As part of the veterinary industry, I feel we have failed our livestock owners in the area of preventive plans. We should be helping cattle producers stay on top of their preventive vaccination plans to help safeguard their investment a lot more than we have been. What should your cows receive annually for vaccinations? What vaccinations do calves really need, and when? Last month I shared about preventive plans for dogs and cats; this month I want to talk about preventive plans for cattle.
Before I came to Jarrell, I went on a call for several cows that had aborted their calves, late term. The owner had not vaccinated or dewormed the cows for a few years, and calves only got a single 8-way Black Leg shot before going to sale. The list of differentials for this case is long, and the owner did not see the value in investigating further. A few weeks later, more cows aborted, so I went out again to try to figure out what was going on. I drew blood on the cows that aborted and determined that they were positive for Bovine Viral Diarrhea (BVD). This is a virus that can cause abortions—usually early—but can also cause respiratory disease and diarrhea. If a cow is infected with this at the right stage in her pregnancy, the fetus she is carrying can become a persistently infected (PI) calf that recognizes this virus as “normal” and will not clear it from its body. This calf will infect all the other cattle in the herd for as long as it lives. Since this owner had a BVD positive herd, we needed to identify all the positive animals and cull them. Most of the cows were positive, and because this family had a small herd, selling these cows was tough on them both financially and emotionally (all the cows had names). This event stirred me to implement a new vaccination plan for livestock.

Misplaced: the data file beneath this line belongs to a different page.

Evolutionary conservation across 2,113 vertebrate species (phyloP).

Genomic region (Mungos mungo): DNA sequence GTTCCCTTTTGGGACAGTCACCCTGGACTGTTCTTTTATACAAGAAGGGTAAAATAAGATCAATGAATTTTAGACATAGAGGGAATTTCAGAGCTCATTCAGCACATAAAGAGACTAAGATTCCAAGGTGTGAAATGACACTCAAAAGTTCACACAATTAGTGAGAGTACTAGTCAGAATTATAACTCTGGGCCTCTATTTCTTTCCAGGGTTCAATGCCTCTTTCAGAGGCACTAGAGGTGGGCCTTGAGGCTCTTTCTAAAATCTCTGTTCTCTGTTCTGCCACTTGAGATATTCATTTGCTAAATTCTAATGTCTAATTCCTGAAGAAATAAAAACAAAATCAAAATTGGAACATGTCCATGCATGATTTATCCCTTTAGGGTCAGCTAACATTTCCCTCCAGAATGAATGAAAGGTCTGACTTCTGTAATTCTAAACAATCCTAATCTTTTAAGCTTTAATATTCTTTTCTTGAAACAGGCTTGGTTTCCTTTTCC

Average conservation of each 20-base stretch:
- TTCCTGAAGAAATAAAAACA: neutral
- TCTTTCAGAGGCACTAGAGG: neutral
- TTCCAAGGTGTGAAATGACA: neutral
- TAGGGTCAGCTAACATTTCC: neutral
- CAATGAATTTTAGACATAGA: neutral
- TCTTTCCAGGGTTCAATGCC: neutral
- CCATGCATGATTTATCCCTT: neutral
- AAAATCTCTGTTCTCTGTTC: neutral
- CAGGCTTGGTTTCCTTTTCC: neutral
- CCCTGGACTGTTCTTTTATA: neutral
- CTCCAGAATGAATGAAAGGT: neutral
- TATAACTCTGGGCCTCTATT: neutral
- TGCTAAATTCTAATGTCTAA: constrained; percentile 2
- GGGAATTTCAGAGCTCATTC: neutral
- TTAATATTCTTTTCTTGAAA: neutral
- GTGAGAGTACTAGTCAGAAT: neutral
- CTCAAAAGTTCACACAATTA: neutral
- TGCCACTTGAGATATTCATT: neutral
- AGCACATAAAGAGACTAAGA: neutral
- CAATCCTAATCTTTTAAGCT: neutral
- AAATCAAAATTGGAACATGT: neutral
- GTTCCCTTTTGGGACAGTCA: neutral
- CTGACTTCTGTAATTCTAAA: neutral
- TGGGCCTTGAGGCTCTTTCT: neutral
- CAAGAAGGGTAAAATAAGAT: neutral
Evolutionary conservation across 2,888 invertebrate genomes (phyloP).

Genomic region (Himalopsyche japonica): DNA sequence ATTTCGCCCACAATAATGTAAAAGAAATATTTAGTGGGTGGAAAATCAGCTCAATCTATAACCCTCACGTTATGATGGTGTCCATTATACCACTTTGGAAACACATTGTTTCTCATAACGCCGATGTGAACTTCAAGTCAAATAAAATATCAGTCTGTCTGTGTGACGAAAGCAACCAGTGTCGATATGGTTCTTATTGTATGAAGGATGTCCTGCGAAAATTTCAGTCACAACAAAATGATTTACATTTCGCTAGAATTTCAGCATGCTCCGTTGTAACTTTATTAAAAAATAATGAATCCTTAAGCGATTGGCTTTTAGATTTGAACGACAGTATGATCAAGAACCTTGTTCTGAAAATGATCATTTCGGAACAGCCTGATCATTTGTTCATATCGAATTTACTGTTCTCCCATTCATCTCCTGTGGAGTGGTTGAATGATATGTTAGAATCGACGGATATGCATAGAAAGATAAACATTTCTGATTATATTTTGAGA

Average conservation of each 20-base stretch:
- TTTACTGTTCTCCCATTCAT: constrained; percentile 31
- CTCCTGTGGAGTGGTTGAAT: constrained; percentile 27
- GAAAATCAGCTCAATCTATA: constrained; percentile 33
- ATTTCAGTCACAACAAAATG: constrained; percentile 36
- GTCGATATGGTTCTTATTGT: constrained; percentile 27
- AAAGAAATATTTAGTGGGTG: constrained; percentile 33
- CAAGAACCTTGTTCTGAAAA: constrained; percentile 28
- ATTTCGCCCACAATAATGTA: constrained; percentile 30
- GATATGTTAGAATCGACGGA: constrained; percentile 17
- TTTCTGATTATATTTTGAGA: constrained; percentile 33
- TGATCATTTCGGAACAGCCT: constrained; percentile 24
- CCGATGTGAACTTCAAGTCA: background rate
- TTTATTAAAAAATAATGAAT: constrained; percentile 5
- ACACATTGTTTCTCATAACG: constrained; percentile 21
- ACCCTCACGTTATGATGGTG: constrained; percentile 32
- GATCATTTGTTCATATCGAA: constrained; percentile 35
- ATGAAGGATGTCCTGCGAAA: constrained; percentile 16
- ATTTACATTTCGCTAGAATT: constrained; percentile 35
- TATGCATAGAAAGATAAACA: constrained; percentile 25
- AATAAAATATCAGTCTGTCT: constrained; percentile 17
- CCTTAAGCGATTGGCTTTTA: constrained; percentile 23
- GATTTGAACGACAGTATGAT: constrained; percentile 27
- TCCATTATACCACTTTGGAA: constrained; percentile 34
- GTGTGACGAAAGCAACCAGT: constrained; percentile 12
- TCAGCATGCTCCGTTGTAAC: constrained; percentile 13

Obviously, I recommend cattle be vaccinated against BVD every year. I also recommend protecting against infectious bovine rhinitis (IBR). This is a disease that can cause later term abortions in cows, respiratory disease in calves, or pink eye. Bovine respiratory syncytial virus (BRSV) is another respiratory disease that is mainly a calf problem, but every cow should get this vaccine yearly, as well. Parainfluenza (PI3) is a virus that is part of the respiratory disease complex that leads to pneumonia, and should be included in the vaccine plan.
Leptospirosis is transmitted by the urine of wildlife, and can infect dogs, pigs, and humans, as well. Lepto can cause abortions, still births and weak calves.
Another large group of diseases are the “Black-Leg diseases”. These are clostridial diseases that cause an array of problems from muscle disease to liver and intestinal problems. You should protect your cows from this group every year.
This list of diseases is long, and you might be anxious about what it would take to implement a vaccination plan like this. It’s not as complicated as it sounds. CattleMaster Gold + L5 protects your cows and calves from IBR, BVD, BRSV, PI3 and five types of leptospirosis in a single shot. I recommend this every year prior to breeding to make sure you miss out on PI calves; however, the vaccine is safe for any cow or calf at any stage of life. Ideally, I’d give CMG + L5 to calves at three months and then again at weaning, but one shot at weaning is acceptable.
I also recommend One Shot Ultra 8 to prevent clostridial diseases. This shot should be boostered four weeks after the initial shot, and cows at increased risk for exposure should be re-vaccinated every six months. At a minimum, I recommend annual immunization; calves at weaning should also get this shot.
My wife and I are passionate about our cattle. We have planned and dreamed of the day we could have our mamas calve out, sell the calves, and start all over again. I’m sure many of you can relate to the feeling of satisfaction, pride and fondness for the livestock you raise. I hope this helps someone protect their investment and avoid some of those nasty diseases that can devastate a herd.
After graduating from Michigan State University College of Veterinary Medicine, Dr. Carlton served four years in the United States Army as a Veterinary Corps Officer. He honed his clinical skill set working on these unique animal populations, and now brings that special knowledge to the community at Jarrell Animal Hospital. Dr. Carlton is a member of the American Association of Bovine Practitioners, American Association of Equine Practitioners, Texas Veterinary Medical Association, and he continues to serve in the United States Army Reserve.
Jarrell Animal Hospital
191 Town Center Blvd. Jarrell